Choosing between different connection protocols in the PuTTY GUI
In this post and the next one I want to show you how nicely the PuTTY authors share the implementation of those communication protocols amongst different tools of the PuTTY suite.


Before looking at the code lets have a look at this little sketch: (made with Asciiflow)
The implementation of the communication protocols is shared amongst all applications of the PuTTY suite 

This overview should assist you while continue reading. As can be seen, the central header file PUTTY.H contains the definition of the Backend interface.


Short stop: The term interface is widely used in object oriented languages but not so often when it comes to C. However, books like "C Programming: A Modern Approach" or "Test Driven Development for Embedded C" are heavly promoting (particuarly the latter one) the concept of an interface ( a C header file) and its implementation ( a C module). It's nice to see that an old school language like C already contained everything required for this recommendable programming approach.

Back to PuTTY and its sources. From a technical side the Backend interface is a struct mainly consisting out of function pointers. The name of the function pointers are the ones which will be later implemented by the single backend modules (RAW.C, TELNET.C, ...)
// file PUTTY.H

// Defining the backend interface:
struct backend_tag {
    const char *(*init) (void *frontend_handle, void **backend_handle,
    Conf *conf, char *host, int port, char **realhost,
    int nodelay, int keepalive);
    void (*free) (void *handle);
    /* back->reconfig() passes in a replacement configuration. */
    void (*reconfig) (void *handle, Conf *conf);
    /* back->send() returns the current amount of buffered data. */
    int (*send) (void *handle, char *buf, int len);
    /* back->sendbuffer() does the same thing but without attempting a send */
    int (*sendbuffer) (void *handle);
    void (*size) (void *handle, int width, int height);
    void (*special) (void *handle, Telnet_Special code);
    const struct telnet_special *(*get_specials) (void *handle);
    int (*connected) (void *handle);
    int (*exitcode) (void *handle);
    /* If back->sendok() returns FALSE, data sent to it from the frontend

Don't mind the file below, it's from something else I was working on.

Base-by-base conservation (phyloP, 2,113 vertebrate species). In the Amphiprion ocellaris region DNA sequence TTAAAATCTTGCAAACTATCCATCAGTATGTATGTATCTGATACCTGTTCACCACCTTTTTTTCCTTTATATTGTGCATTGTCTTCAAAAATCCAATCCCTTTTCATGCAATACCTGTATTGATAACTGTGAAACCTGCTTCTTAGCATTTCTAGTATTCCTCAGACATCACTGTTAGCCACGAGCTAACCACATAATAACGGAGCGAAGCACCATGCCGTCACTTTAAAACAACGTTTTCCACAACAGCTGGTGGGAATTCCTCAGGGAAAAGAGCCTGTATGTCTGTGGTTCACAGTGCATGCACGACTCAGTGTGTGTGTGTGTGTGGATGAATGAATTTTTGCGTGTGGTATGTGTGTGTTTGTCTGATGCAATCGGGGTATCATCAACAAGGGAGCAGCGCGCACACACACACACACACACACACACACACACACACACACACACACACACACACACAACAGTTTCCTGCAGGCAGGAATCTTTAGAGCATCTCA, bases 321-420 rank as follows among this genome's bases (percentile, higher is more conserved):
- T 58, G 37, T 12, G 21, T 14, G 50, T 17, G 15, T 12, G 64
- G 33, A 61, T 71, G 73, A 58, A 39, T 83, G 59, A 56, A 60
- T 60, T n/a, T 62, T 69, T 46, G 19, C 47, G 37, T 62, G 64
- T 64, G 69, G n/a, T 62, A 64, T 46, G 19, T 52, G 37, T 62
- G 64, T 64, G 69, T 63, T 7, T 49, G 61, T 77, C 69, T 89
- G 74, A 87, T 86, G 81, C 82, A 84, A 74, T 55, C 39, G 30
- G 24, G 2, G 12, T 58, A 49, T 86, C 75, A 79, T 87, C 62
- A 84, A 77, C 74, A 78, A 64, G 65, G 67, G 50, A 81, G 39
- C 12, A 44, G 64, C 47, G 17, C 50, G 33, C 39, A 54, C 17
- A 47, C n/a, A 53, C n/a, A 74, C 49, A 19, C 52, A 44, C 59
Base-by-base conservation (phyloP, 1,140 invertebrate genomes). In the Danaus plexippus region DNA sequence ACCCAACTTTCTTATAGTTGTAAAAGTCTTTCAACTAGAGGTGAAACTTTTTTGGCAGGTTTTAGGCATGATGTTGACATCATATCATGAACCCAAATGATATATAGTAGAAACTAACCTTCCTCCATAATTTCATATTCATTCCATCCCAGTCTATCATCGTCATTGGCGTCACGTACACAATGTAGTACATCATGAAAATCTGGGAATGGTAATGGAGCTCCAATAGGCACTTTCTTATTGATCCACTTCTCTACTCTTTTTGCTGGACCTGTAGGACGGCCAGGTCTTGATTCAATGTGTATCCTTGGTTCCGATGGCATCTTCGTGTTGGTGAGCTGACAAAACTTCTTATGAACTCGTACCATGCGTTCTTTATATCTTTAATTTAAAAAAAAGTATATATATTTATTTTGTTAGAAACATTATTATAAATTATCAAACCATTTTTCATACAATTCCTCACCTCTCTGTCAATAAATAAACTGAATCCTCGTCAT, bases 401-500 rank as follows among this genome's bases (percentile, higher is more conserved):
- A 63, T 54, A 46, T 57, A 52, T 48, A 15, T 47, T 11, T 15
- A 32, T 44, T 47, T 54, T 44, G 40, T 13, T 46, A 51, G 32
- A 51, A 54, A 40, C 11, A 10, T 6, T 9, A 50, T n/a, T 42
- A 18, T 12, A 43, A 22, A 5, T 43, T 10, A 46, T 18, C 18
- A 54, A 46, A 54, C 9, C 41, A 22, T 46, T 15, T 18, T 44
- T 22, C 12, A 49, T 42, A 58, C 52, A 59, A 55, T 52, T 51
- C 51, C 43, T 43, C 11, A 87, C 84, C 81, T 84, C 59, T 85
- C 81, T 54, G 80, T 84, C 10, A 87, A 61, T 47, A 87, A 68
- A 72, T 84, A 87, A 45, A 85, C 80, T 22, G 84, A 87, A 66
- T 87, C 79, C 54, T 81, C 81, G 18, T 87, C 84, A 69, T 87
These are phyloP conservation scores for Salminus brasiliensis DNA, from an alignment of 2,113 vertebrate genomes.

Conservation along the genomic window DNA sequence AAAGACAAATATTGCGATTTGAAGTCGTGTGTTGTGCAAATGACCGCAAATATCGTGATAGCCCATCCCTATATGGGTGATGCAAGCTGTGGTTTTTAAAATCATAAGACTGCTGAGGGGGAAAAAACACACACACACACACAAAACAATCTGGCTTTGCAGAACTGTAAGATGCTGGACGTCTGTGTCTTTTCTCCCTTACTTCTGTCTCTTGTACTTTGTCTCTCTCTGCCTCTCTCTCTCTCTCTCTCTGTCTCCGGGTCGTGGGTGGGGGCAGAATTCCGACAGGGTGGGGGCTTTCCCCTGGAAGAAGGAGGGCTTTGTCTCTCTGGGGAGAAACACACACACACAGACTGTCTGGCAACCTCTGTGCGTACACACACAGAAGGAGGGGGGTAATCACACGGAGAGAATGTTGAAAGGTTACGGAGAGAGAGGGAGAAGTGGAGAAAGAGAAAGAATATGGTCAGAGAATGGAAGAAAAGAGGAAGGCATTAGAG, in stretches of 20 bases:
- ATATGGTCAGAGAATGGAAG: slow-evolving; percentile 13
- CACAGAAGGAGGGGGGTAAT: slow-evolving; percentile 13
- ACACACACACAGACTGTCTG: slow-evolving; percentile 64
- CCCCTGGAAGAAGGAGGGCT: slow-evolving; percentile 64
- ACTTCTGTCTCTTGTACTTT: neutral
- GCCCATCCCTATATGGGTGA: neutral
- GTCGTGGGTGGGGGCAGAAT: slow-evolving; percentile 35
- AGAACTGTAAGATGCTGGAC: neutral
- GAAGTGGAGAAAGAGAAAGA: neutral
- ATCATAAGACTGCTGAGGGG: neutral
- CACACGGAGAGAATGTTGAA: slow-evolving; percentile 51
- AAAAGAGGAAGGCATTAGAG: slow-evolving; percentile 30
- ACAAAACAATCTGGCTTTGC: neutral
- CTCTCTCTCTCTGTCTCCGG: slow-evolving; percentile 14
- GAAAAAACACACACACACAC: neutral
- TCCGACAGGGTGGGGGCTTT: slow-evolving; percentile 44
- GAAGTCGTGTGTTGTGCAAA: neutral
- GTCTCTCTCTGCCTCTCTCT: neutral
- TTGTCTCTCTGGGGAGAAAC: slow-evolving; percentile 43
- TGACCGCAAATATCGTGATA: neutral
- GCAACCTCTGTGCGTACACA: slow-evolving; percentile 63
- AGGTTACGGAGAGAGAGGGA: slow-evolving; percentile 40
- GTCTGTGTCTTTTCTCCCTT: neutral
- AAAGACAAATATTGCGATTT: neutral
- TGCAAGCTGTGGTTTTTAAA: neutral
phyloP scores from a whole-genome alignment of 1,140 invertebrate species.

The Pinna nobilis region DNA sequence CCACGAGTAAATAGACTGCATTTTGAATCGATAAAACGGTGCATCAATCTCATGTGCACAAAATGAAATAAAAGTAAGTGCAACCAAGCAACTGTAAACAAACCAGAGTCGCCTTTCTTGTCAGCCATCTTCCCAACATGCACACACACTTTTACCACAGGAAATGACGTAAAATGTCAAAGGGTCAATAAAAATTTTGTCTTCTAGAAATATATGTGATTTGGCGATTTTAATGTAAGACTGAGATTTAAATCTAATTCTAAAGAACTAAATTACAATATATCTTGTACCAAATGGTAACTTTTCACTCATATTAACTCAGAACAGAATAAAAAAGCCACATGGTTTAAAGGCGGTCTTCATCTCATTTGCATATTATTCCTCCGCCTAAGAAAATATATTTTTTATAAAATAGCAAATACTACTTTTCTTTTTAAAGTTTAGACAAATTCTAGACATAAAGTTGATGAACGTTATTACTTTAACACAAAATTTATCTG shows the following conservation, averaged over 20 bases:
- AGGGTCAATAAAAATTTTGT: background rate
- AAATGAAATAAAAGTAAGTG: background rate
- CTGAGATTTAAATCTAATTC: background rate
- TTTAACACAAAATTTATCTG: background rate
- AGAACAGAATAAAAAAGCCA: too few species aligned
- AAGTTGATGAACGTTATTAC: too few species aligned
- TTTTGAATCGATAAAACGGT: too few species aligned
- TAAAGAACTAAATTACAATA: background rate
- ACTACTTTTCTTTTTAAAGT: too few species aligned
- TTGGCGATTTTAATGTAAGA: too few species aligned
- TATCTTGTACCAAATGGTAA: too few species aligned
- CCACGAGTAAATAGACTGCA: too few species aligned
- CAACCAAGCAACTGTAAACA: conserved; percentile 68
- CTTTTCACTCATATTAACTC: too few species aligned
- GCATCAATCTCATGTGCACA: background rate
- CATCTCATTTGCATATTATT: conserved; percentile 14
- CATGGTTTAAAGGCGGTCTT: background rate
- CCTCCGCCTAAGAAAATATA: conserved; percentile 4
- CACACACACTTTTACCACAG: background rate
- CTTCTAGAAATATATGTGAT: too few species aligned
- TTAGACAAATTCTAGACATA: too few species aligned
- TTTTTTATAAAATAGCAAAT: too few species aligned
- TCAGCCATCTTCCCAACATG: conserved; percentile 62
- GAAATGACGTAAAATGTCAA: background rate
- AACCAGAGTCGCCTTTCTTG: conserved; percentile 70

* may be lost. */
    int (*sendok) (void *handle);
    int (*ldisc) (void *handle, int);
    void (*provide_ldisc) (void *handle, void *ldisc);
    void (*provide_logctx) (void *handle, void *logctx);
     * back->unthrottle() tells the back end that the front end
     * buffer is clearing.
    void (*unthrottle) (void *handle, int);
    int (*cfg_info) (void *handle);
    char *name;
    int protocol;
    int default_port;

// create the "Backend" data type for struct backend_tag"
typedef struct backend_tag Backend;
typedef for a struct is usually combined with the definition of the struct tag but can ( like here ) of course be written separately.

Interface Implementations

Now that we've seen the interface of the Backend lets have a look inside one of the Backend implementations. For simplicity I've chosen module RAW.C.

At the header of the module the raw_backend struct ( I don't dare writting  "object" ;-) ) is declared and initialized with the function names which actually implement the interface. The functions themself are living in the same module file:
// RAW.C - declaring and initializing the raw_backend struct 
// with the names  of the modul's functions which 
// implement the interface in PUTTY.H plus some default values.
Backend raw_backend = {
After publishing the names of the functions, the actual implementation follows in the same file, for demonstration, I just give you the stubs of the first two, raw_init and raw_free.
// RAW.C - local module functions (static) containing 
// the implementation of the Backend interface.

static const char *raw_init(void *frontend_handle, void **backend_handle,
       Conf *conf,
       char *host, int port, char **realhost, int nodelay,
       int keepalive)

static void raw_free(void *handle)
You might share my excitement ;-) when we look at the implementation of the next protocol. This time we're brave and browse through SSH.C, the implementation of interface Backend for the SSH protocol.

First, again the declaration and initialization of the Backend struct:
// SSH.C - the implementation of interface "Backend" 
// for the SSH protocol

Backend ssh_backend = {
Again, the actual functions containing the implementation reside in the same file (just the stubs of the first two):
// SSH.C - private functions implementing 
// the interface "Backend"

static const char *ssh_init(void *frontend_handle, void **backend_handle,
       Conf *conf, char *host, int port, char **realhost,
       int nodelay, int keepalive)

static void ssh_free(void *handle)
Since I'm just interested in the mechanism of interface vs. implementation in C, I omitted the content of the functions - but did you see how the two modules RAW.C and SSH.C are following the same pattern - specified by (again) the interface PUTTY.H.

Now that there is the implementation of the protocols we need to investigate how the actual applications are using them. This is something for part two of this little series.